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Weed stash case company has its bags confiscated by Customs

Stashlogix is pursuing an appeal after 1,000 bags confiscated at the port of Long Beach, Calif.

June 10, 2017

Federal officials have seized 1,000 bags from Boulder-based Stashlogix after identifying the product — lockable, odor-blocking containers used to store marijuana or other medications — as drug paraphernalia.

Company officials said the decision will cost them tens of thousands of dollars and force them to bring manufacturing into the U.S. to avoid customs.

Customs and Border Protection (CBP), a division of the Department of Homeland Security, in April sent a letter to Stashlogix which said the bags could not be imported. Two weeks ago, the company received another letter stating that its most recent order had been confiscated at the port in Long Beach, Calif. Stashlogix is pursuing an appeal.

Stashlogix founder Skip Stone said the bags themselves cost $15,500. The company had to forfeit an additional $18,000 worth of raw materials overseas, which also means they need to find a U.S. manufacturer — and fast.

Marijuana is legal for medicinal or recreational use, or both, in 29 states and the District of Columbia. Jaime Ruiz, a public affairs agent with the CBP, said that because it remains illegal under federal law, importing any drug or associated products into the country is prohibited, even if it comes through a port in a state where pot is allowed.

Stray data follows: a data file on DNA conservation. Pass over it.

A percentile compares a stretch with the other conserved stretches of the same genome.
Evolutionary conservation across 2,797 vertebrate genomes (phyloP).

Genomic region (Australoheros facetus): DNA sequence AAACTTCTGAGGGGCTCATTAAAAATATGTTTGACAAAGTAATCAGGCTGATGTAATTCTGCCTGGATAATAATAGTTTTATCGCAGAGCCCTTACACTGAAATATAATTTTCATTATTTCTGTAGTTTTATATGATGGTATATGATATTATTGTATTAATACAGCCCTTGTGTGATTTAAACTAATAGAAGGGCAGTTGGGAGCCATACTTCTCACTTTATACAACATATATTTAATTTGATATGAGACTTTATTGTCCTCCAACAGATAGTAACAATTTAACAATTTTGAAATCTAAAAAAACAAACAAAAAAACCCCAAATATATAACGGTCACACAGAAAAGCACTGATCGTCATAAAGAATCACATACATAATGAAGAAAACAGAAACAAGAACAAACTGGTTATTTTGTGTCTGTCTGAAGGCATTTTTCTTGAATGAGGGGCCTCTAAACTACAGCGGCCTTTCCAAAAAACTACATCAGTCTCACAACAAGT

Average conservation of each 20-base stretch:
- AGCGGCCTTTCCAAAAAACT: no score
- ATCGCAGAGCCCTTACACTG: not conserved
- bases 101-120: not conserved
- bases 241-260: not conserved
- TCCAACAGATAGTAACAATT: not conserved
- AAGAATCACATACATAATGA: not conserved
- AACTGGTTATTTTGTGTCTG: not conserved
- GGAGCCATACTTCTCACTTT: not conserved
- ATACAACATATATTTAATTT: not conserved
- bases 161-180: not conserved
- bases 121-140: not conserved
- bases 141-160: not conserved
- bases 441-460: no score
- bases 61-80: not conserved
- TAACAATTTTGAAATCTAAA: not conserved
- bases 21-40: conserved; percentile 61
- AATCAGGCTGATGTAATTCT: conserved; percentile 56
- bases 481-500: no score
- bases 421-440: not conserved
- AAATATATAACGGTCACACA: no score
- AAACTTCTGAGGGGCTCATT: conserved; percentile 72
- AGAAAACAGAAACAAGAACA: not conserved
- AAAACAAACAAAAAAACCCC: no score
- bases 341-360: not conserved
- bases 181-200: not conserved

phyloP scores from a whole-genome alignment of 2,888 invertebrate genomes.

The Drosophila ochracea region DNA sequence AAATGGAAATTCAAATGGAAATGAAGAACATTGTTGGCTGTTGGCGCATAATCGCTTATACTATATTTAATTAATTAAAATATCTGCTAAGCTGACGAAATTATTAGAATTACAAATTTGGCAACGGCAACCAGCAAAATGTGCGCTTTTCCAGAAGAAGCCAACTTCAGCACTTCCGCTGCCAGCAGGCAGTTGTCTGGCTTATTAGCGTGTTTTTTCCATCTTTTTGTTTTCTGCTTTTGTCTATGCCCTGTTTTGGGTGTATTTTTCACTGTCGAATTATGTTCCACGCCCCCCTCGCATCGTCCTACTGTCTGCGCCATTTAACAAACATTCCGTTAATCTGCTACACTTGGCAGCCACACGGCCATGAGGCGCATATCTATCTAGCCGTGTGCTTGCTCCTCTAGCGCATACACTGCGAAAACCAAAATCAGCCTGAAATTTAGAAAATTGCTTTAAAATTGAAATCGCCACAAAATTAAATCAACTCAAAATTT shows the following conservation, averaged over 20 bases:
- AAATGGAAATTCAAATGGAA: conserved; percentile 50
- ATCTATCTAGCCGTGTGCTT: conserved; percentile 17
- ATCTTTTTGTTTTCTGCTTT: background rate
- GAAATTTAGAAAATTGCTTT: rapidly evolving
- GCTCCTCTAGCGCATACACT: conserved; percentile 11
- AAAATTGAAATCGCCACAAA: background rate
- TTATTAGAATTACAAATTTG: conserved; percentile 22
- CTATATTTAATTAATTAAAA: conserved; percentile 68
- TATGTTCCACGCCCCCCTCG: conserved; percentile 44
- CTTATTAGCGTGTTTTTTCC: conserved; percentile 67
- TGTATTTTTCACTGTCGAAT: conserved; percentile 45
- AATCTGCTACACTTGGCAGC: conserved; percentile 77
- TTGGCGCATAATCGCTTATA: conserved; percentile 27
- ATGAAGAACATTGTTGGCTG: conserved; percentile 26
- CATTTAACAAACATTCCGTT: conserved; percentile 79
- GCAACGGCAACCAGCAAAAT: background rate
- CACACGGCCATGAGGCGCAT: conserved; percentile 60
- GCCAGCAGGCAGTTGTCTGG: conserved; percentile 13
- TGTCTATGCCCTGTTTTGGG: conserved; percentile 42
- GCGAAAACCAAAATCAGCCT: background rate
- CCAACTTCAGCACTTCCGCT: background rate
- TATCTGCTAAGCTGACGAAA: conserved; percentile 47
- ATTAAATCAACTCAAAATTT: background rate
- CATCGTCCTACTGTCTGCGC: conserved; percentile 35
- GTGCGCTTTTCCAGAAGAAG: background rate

Ruiz declined to comment on the specific case because it is ongoing.

When it comes to drugs and related products, he said, “we’re enforcing (Drug Enforcement Administration) guidance. So if it looks like drug paraphernalia, they’ll stop and inspect it and make the best determination.”

The Stashlogix bags, at first blush, don’t appear to be drug-related. Made from durable fabric in neutral colors, they resemble personal travel kits. The company’s logo is the only insignia; no pot leaves or plumes of smoke adorn the bags.

But Miami-based attorney Denise Celle said the legal process for customs takes into account more than just the appearance of the product. Officers also look at instructions for use of the item, marketing materials and media accounts, and real-world examples of how it’s used by customers.

CBP cited reviews from Stoner Mom and The Weed Blog in its ruling, as well as comparisons to similar products on the market used to conceal or store marijuana.